Blizzard will miss parched Neb., again

Source: Tiffany Stecker, E&E reporter • Posted: Monday, March 4, 2013

A big blizzard will travel across the United States next week, bringing much-needed snow to the Northern Plains and bearing good news for the region’s wheat and corn farmers.

But most of Nebraska, where more than three-quarters of the state is suffering exceptional drought, will not benefit from the precipitation.

“If you could pick out one state that could really use more moisture, it would be Nebraska,” said Brad Rippey, a meteorologist with the Agriculture Department and a contributor to the U.S. Drought Monitor, a weekly bulletin of drought conditions in the country.

“The north, the northeastern counties, I think, have the best shot,” said Alex Sosnowski, a senior meteorologist with But, he said, the soils will remain dry for the center and south of the state.

The state missed out on two big storm systems that passed through earlier this month. Those storms took the path south, bringing some beneficial moisture to the Central and Southern Plains of Kansas, Oklahoma and the Texas Panhandle.

Relief for wheat growers

The impacts in Nebraska have been severe. Nearly one-third of the state’s 24 ethanol plants have been shut down. Leaders in the state capital of Lincoln have hastened plans for a new well for the city by several years, according to media reports. Last October, the Army Corps of Engineers reduced streamflow from the Gavins Point hydroelectric dam on the Nebraska-South Dakota border by 68 percent, a move that could affect power generation (ClimateWire, Nov. 21, 2012).

Yesterday’s Drought Monitor indicated that the area of the country in drought conditions has diminished from 47 percent to 45.6 percent.

Next week’s storm will enter the Pacific Northwest this weekend. It will continue through the Northern Rockies, the Northern and Central Plains and the lower Ohio Valley, and could end in the mid-Atlantic or Southeast.

No snow is expected to fall between Nebraska and Texas, said Rippey. He expects the system to bring additional drought relief to the Southeast, especially if moisture from the Gulf of Mexico and the Atlantic Ocean feeds into it. From there, the storm will either go out to sea or turn northward, said Sosnowski.

Through last winter and this winter, wheat growers have been desperate for some much-needed moisture to plant their seed before and during the winter dormancy period. Roots need deep, subsoil moisture to survive the winter and grow in the springtime (ClimateWire, Aug. 24, 2012).

‘We’ll take all the moisture we can get’

Eastern Colorado and western Kansas — two wheat-growing regions — also desperately need precipitation but won’t get nearly enough, said Sosnowski.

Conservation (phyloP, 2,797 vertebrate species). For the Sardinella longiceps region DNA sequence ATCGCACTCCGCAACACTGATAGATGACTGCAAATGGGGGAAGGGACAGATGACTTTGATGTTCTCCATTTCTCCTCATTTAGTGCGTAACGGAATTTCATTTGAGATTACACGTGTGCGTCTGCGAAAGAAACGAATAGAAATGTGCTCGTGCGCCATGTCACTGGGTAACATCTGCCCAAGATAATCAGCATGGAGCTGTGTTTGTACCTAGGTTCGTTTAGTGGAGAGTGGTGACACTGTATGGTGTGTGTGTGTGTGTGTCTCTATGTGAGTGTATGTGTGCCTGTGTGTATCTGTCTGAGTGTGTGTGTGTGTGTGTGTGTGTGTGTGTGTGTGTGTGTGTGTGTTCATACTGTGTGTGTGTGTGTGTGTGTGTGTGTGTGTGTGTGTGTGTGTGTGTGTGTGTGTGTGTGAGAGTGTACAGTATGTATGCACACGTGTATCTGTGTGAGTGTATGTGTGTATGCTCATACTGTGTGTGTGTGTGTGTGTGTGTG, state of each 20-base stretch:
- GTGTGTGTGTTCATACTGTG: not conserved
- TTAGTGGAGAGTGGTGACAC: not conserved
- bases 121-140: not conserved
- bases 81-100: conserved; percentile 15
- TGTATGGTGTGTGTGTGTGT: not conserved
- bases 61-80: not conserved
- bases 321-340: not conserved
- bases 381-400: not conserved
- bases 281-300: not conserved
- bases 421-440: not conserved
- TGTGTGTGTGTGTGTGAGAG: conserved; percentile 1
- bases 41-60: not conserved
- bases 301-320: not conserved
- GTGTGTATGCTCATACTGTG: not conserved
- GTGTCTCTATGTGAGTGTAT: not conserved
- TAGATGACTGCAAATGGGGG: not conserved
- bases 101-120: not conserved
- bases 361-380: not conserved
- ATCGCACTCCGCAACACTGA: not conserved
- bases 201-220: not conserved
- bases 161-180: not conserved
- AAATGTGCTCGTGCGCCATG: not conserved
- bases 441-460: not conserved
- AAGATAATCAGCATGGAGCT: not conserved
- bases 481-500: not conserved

“I don’t know if they’ll be getting enough to avoid substantial problems in the spring,” he said.

From Montana to Idaho down to Iowa, the region will see light to moderate snowfall, Sosnowski said. The Dakotas are expected to fall right in the path of the storm. South Dakota is completely under drought conditions.

“We’ll take all the moisture that we can get,” said Wayne Smith, executive director of the South Dakota Farm Bureau. A snowstorm could hurt or kill livestock if preparations aren’t made.

“You don’t have time to get the extra feed to them; you don’t have time to move them to a more sheltered area,” said Smith. But with some forewarning, the blizzard will be a welcome relief.

In many cases, snow is better than a quick rainstorm because it melts slowly and can gradually seep into the ground, Sosnowski said. A downpour is more likely to run off frozen winter soil.

However, snow can also be misleadingly dry, as it was in some parts of the Northern and Central Plains earlier this month. It can take as much as 30 inches of snow to yield 1 inch of water, or as little as 8 inches of very wet snow to make 1 inch of water, said Brian Fuchs, a climatologist with the National Drought Mitigation Center.

In addition, the frosty soils in the northern United States could be too frozen right now for good soil moisture absorption, Fuchs said. The snowstorms that traced the South earlier this month provided good moisture for wheat farmers in Oklahoma, Texas and Kansas, but winter is not the optimal time to hydrate the soil in the Midwest or Northern Plains.

Next week’s blizzard could also recharge the soil for moisture in time for spring corn planting.

But the blizzard will only affect a narrow band of the Corn Belt, Rippey said. While Iowa and Illinois will gain the most, Wisconsin and Michigan — states with abnormally dry conditions to severe drought — will hardly get anything.

Nevertheless, said Sosnowski, “from a corn standpoint, we’re in better shape this spring than last spring. Much better shape.”